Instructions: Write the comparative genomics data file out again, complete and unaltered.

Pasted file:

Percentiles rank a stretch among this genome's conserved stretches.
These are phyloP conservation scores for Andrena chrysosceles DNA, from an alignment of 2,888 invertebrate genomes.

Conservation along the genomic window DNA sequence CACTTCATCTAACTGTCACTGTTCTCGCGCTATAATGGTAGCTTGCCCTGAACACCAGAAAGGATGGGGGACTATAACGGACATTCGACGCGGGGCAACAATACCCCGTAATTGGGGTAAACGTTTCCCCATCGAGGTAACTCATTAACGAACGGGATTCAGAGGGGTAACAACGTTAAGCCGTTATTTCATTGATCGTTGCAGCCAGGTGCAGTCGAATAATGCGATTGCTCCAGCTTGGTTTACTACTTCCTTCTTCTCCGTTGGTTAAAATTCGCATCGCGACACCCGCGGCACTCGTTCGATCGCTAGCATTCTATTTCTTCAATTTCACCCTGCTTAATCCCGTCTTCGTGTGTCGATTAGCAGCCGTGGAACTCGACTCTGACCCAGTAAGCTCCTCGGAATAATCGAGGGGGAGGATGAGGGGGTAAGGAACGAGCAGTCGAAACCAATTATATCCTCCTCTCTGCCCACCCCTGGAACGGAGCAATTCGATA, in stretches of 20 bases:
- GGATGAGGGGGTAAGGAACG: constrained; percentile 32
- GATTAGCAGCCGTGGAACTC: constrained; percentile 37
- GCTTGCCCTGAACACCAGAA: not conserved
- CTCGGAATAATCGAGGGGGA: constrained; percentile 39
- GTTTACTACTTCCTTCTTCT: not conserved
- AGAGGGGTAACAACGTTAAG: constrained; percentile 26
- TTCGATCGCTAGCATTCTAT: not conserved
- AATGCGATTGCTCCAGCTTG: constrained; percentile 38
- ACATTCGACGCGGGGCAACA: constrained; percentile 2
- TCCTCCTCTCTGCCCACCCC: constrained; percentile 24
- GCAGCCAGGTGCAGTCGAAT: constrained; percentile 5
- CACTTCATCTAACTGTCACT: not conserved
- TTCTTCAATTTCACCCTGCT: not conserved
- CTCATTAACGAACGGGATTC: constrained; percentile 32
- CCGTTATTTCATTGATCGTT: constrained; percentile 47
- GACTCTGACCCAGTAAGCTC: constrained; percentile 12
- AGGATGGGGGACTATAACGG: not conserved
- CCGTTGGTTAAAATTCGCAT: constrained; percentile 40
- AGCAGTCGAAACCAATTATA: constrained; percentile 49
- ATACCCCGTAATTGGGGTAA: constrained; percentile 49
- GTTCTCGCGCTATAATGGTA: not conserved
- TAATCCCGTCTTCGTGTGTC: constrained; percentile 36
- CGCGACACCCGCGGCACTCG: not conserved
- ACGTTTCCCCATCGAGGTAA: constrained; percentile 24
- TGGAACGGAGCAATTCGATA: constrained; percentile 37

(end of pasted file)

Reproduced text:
Percentiles rank a stretch among this genome's conserved stretches.
These are phyloP conservation scores for Andrena chrysosceles DNA, from an alignment of 2,888 invertebrate genomes.

Conservation along the genomic window DNA sequence CACTTCATCTAACTGTCACTGTTCTCGCGCTATAATGGTAGCTTGCCCTGAACACCAGAAAGGATGGGGGACTATAACGGACATTCGACGCGGGGCAACAATACCCCGTAATTGGGGTAAACGTTTCCCCATCGAGGTAACTCATTAACGAACGGGATTCAGAGGGGTAACAACGTTAAGCCGTTATTTCATTGATCGTTGCAGCCAGGTGCAGTCGAATAATGCGATTGCTCCAGCTTGGTTTACTACTTCCTTCTTCTCCGTTGGTTAAAATTCGCATCGCGACACCCGCGGCACTCGTTCGATCGCTAGCATTCTATTTCTTCAATTTCACCCTGCTTAATCCCGTCTTCGTGTGTCGATTAGCAGCCGTGGAACTCGACTCTGACCCAGTAAGCTCCTCGGAATAATCGAGGGGGAGGATGAGGGGGTAAGGAACGAGCAGTCGAAACCAATTATATCCTCCTCTCTGCCCACCCCTGGAACGGAGCAATTCGATA, in stretches of 20 bases:
- GGATGAGGGGGTAAGGAACG: constrained; percentile 32
- GATTAGCAGCCGTGGAACTC: constrained; percentile 37
- GCTTGCCCTGAACACCAGAA: not conserved
- CTCGGAATAATCGAGGGGGA: constrained; percentile 39
- GTTTACTACTTCCTTCTTCT: not conserved
- AGAGGGGTAACAACGTTAAG: constrained; percentile 26
- TTCGATCGCTAGCATTCTAT: not conserved
- AATGCGATTGCTCCAGCTTG: constrained; percentile 38
- ACATTCGACGCGGGGCAACA: constrained; percentile 2
- TCCTCCTCTCTGCCCACCCC: constrained; percentile 24
- GCAGCCAGGTGCAGTCGAAT: constrained; percentile 5
- CACTTCATCTAACTGTCACT: not conserved
- TTCTTCAATTTCACCCTGCT: not conserved
- CTCATTAACGAACGGGATTC: constrained; percentile 32
- CCGTTATTTCATTGATCGTT: constrained; percentile 47
- GACTCTGACCCAGTAAGCTC: constrained; percentile 12
- AGGATGGGGGACTATAACGG: not conserved
- CCGTTGGTTAAAATTCGCAT: constrained; percentile 40
- AGCAGTCGAAACCAATTATA: constrained; percentile 49
- ATACCCCGTAATTGGGGTAA: constrained; percentile 49
- GTTCTCGCGCTATAATGGTA: not conserved
- TAATCCCGTCTTCGTGTGTC: constrained; percentile 36
- CGCGACACCCGCGGCACTCG: not conserved
- ACGTTTCCCCATCGAGGTAA: constrained; percentile 24
- TGGAACGGAGCAATTCGATA: constrained; percentile 37